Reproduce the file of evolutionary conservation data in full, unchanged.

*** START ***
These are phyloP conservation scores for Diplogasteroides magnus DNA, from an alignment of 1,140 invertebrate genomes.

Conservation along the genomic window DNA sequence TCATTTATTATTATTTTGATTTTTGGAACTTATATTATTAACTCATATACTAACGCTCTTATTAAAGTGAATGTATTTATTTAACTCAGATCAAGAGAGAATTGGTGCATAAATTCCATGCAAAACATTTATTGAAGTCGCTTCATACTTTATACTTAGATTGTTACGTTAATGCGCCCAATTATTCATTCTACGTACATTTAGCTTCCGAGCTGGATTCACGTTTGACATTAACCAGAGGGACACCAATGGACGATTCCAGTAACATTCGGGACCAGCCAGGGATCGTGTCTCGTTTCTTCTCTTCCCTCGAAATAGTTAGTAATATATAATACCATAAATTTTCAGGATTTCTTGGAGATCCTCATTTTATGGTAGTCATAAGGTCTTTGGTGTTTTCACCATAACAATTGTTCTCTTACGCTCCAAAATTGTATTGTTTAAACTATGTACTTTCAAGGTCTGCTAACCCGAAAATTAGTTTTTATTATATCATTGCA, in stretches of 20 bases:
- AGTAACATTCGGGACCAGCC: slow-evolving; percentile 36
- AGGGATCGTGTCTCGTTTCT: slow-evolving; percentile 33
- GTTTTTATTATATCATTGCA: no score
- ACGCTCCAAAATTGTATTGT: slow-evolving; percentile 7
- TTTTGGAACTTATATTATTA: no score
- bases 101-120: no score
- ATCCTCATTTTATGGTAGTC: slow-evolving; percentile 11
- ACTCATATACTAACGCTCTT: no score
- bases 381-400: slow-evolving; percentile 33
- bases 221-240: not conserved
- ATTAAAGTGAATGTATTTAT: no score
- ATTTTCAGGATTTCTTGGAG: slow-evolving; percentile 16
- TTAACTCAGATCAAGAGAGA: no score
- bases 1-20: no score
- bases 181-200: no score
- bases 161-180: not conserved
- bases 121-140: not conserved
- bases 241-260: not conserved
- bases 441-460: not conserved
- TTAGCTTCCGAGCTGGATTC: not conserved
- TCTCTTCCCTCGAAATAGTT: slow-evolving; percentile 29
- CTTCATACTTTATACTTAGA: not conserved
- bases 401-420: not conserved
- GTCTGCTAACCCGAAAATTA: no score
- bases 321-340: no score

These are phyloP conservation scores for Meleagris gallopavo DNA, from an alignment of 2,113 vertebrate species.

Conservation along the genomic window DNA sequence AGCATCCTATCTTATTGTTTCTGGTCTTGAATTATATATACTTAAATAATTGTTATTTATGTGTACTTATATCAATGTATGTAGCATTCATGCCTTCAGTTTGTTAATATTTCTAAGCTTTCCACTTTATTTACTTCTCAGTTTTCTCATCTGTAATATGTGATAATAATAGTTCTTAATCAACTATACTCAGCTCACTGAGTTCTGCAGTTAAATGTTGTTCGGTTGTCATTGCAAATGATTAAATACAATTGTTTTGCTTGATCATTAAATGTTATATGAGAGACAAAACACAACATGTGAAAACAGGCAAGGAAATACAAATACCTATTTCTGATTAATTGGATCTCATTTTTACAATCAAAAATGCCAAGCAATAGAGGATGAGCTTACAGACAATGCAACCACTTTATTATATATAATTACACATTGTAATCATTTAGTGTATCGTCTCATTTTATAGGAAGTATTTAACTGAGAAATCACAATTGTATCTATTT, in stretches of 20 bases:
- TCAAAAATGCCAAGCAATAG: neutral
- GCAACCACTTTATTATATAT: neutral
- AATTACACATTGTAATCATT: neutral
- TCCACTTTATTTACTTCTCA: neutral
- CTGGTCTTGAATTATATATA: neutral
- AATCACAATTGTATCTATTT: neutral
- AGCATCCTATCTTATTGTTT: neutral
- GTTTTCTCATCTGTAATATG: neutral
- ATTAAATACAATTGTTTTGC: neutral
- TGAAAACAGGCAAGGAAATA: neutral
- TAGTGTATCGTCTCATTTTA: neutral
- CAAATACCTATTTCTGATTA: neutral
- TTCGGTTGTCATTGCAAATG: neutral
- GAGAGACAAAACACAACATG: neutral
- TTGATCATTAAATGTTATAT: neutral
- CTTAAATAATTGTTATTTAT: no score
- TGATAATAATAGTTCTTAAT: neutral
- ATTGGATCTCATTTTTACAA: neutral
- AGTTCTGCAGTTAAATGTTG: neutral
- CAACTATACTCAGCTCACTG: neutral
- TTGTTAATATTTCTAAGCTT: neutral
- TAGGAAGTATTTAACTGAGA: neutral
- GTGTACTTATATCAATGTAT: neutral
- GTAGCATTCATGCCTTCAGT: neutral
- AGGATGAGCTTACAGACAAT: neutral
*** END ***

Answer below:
These are phyloP conservation scores for Diplogasteroides magnus DNA, from an alignment of 1,140 invertebrate genomes.

Conservation along the genomic window DNA sequence TCATTTATTATTATTTTGATTTTTGGAACTTATATTATTAACTCATATACTAACGCTCTTATTAAAGTGAATGTATTTATTTAACTCAGATCAAGAGAGAATTGGTGCATAAATTCCATGCAAAACATTTATTGAAGTCGCTTCATACTTTATACTTAGATTGTTACGTTAATGCGCCCAATTATTCATTCTACGTACATTTAGCTTCCGAGCTGGATTCACGTTTGACATTAACCAGAGGGACACCAATGGACGATTCCAGTAACATTCGGGACCAGCCAGGGATCGTGTCTCGTTTCTTCTCTTCCCTCGAAATAGTTAGTAATATATAATACCATAAATTTTCAGGATTTCTTGGAGATCCTCATTTTATGGTAGTCATAAGGTCTTTGGTGTTTTCACCATAACAATTGTTCTCTTACGCTCCAAAATTGTATTGTTTAAACTATGTACTTTCAAGGTCTGCTAACCCGAAAATTAGTTTTTATTATATCATTGCA, in stretches of 20 bases:
- AGTAACATTCGGGACCAGCC: slow-evolving; percentile 36
- AGGGATCGTGTCTCGTTTCT: slow-evolving; percentile 33
- GTTTTTATTATATCATTGCA: no score
- ACGCTCCAAAATTGTATTGT: slow-evolving; percentile 7
- TTTTGGAACTTATATTATTA: no score
- bases 101-120: no score
- ATCCTCATTTTATGGTAGTC: slow-evolving; percentile 11
- ACTCATATACTAACGCTCTT: no score
- bases 381-400: slow-evolving; percentile 33
- bases 221-240: not conserved
- ATTAAAGTGAATGTATTTAT: no score
- ATTTTCAGGATTTCTTGGAG: slow-evolving; percentile 16
- TTAACTCAGATCAAGAGAGA: no score
- bases 1-20: no score
- bases 181-200: no score
- bases 161-180: not conserved
- bases 121-140: not conserved
- bases 241-260: not conserved
- bases 441-460: not conserved
- TTAGCTTCCGAGCTGGATTC: not conserved
- TCTCTTCCCTCGAAATAGTT: slow-evolving; percentile 29
- CTTCATACTTTATACTTAGA: not conserved
- bases 401-420: not conserved
- GTCTGCTAACCCGAAAATTA: no score
- bases 321-340: no score

These are phyloP conservation scores for Meleagris gallopavo DNA, from an alignment of 2,113 vertebrate species.

Conservation along the genomic window DNA sequence AGCATCCTATCTTATTGTTTCTGGTCTTGAATTATATATACTTAAATAATTGTTATTTATGTGTACTTATATCAATGTATGTAGCATTCATGCCTTCAGTTTGTTAATATTTCTAAGCTTTCCACTTTATTTACTTCTCAGTTTTCTCATCTGTAATATGTGATAATAATAGTTCTTAATCAACTATACTCAGCTCACTGAGTTCTGCAGTTAAATGTTGTTCGGTTGTCATTGCAAATGATTAAATACAATTGTTTTGCTTGATCATTAAATGTTATATGAGAGACAAAACACAACATGTGAAAACAGGCAAGGAAATACAAATACCTATTTCTGATTAATTGGATCTCATTTTTACAATCAAAAATGCCAAGCAATAGAGGATGAGCTTACAGACAATGCAACCACTTTATTATATATAATTACACATTGTAATCATTTAGTGTATCGTCTCATTTTATAGGAAGTATTTAACTGAGAAATCACAATTGTATCTATTT, in stretches of 20 bases:
- TCAAAAATGCCAAGCAATAG: neutral
- GCAACCACTTTATTATATAT: neutral
- AATTACACATTGTAATCATT: neutral
- TCCACTTTATTTACTTCTCA: neutral
- CTGGTCTTGAATTATATATA: neutral
- AATCACAATTGTATCTATTT: neutral
- AGCATCCTATCTTATTGTTT: neutral
- GTTTTCTCATCTGTAATATG: neutral
- ATTAAATACAATTGTTTTGC: neutral
- TGAAAACAGGCAAGGAAATA: neutral
- TAGTGTATCGTCTCATTTTA: neutral
- CAAATACCTATTTCTGATTA: neutral
- TTCGGTTGTCATTGCAAATG: neutral
- GAGAGACAAAACACAACATG: neutral
- TTGATCATTAAATGTTATAT: neutral
- CTTAAATAATTGTTATTTAT: no score
- TGATAATAATAGTTCTTAAT: neutral
- ATTGGATCTCATTTTTACAA: neutral
- AGTTCTGCAGTTAAATGTTG: neutral
- CAACTATACTCAGCTCACTG: neutral
- TTGTTAATATTTCTAAGCTT: neutral
- TAGGAAGTATTTAACTGAGA: neutral
- GTGTACTTATATCAATGTAT: neutral
- GTAGCATTCATGCCTTCAGT: neutral
- AGGATGAGCTTACAGACAAT: neutral